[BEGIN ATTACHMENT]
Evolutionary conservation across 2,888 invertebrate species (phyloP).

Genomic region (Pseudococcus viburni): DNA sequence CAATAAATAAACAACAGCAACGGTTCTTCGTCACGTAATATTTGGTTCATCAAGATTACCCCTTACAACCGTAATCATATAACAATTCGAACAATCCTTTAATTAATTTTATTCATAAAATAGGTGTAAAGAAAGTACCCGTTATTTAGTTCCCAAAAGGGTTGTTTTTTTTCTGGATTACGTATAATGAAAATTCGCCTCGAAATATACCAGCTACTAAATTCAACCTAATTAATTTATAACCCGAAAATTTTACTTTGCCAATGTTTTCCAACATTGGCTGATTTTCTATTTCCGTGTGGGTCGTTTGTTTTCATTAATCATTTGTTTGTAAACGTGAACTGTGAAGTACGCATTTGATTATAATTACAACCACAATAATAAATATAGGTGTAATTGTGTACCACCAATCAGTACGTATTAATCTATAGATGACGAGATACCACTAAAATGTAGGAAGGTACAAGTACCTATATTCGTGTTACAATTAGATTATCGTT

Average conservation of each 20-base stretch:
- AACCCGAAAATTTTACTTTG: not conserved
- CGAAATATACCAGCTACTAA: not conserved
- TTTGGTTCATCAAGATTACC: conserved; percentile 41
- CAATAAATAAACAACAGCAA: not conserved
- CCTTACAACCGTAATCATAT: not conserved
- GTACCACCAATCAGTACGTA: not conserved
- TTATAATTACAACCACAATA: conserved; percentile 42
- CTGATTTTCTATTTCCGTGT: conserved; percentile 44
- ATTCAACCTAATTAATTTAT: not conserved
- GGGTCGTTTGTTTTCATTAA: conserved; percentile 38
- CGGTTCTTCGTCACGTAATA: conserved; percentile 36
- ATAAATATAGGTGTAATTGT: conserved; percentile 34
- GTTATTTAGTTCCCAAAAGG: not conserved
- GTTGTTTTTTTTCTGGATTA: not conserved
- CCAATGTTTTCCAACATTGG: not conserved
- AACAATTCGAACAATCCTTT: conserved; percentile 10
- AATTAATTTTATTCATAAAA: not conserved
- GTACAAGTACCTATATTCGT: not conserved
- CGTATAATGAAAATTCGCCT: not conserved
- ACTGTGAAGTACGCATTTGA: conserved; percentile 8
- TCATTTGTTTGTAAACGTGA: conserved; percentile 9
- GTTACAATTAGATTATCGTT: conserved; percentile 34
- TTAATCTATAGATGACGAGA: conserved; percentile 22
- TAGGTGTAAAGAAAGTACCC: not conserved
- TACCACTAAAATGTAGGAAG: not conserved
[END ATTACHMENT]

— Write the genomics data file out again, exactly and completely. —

Evolutionary conservation across 2,888 invertebrate species (phyloP).

Genomic region (Pseudococcus viburni): DNA sequence CAATAAATAAACAACAGCAACGGTTCTTCGTCACGTAATATTTGGTTCATCAAGATTACCCCTTACAACCGTAATCATATAACAATTCGAACAATCCTTTAATTAATTTTATTCATAAAATAGGTGTAAAGAAAGTACCCGTTATTTAGTTCCCAAAAGGGTTGTTTTTTTTCTGGATTACGTATAATGAAAATTCGCCTCGAAATATACCAGCTACTAAATTCAACCTAATTAATTTATAACCCGAAAATTTTACTTTGCCAATGTTTTCCAACATTGGCTGATTTTCTATTTCCGTGTGGGTCGTTTGTTTTCATTAATCATTTGTTTGTAAACGTGAACTGTGAAGTACGCATTTGATTATAATTACAACCACAATAATAAATATAGGTGTAATTGTGTACCACCAATCAGTACGTATTAATCTATAGATGACGAGATACCACTAAAATGTAGGAAGGTACAAGTACCTATATTCGTGTTACAATTAGATTATCGTT

Average conservation of each 20-base stretch:
- AACCCGAAAATTTTACTTTG: not conserved
- CGAAATATACCAGCTACTAA: not conserved
- TTTGGTTCATCAAGATTACC: conserved; percentile 41
- CAATAAATAAACAACAGCAA: not conserved
- CCTTACAACCGTAATCATAT: not conserved
- GTACCACCAATCAGTACGTA: not conserved
- TTATAATTACAACCACAATA: conserved; percentile 42
- CTGATTTTCTATTTCCGTGT: conserved; percentile 44
- ATTCAACCTAATTAATTTAT: not conserved
- GGGTCGTTTGTTTTCATTAA: conserved; percentile 38
- CGGTTCTTCGTCACGTAATA: conserved; percentile 36
- ATAAATATAGGTGTAATTGT: conserved; percentile 34
- GTTATTTAGTTCCCAAAAGG: not conserved
- GTTGTTTTTTTTCTGGATTA: not conserved
- CCAATGTTTTCCAACATTGG: not conserved
- AACAATTCGAACAATCCTTT: conserved; percentile 10
- AATTAATTTTATTCATAAAA: not conserved
- GTACAAGTACCTATATTCGT: not conserved
- CGTATAATGAAAATTCGCCT: not conserved
- ACTGTGAAGTACGCATTTGA: conserved; percentile 8
- TCATTTGTTTGTAAACGTGA: conserved; percentile 9
- GTTACAATTAGATTATCGTT: conserved; percentile 34
- TTAATCTATAGATGACGAGA: conserved; percentile 22
- TAGGTGTAAAGAAAGTACCC: not conserved
- TACCACTAAAATGTAGGAAG: not conserved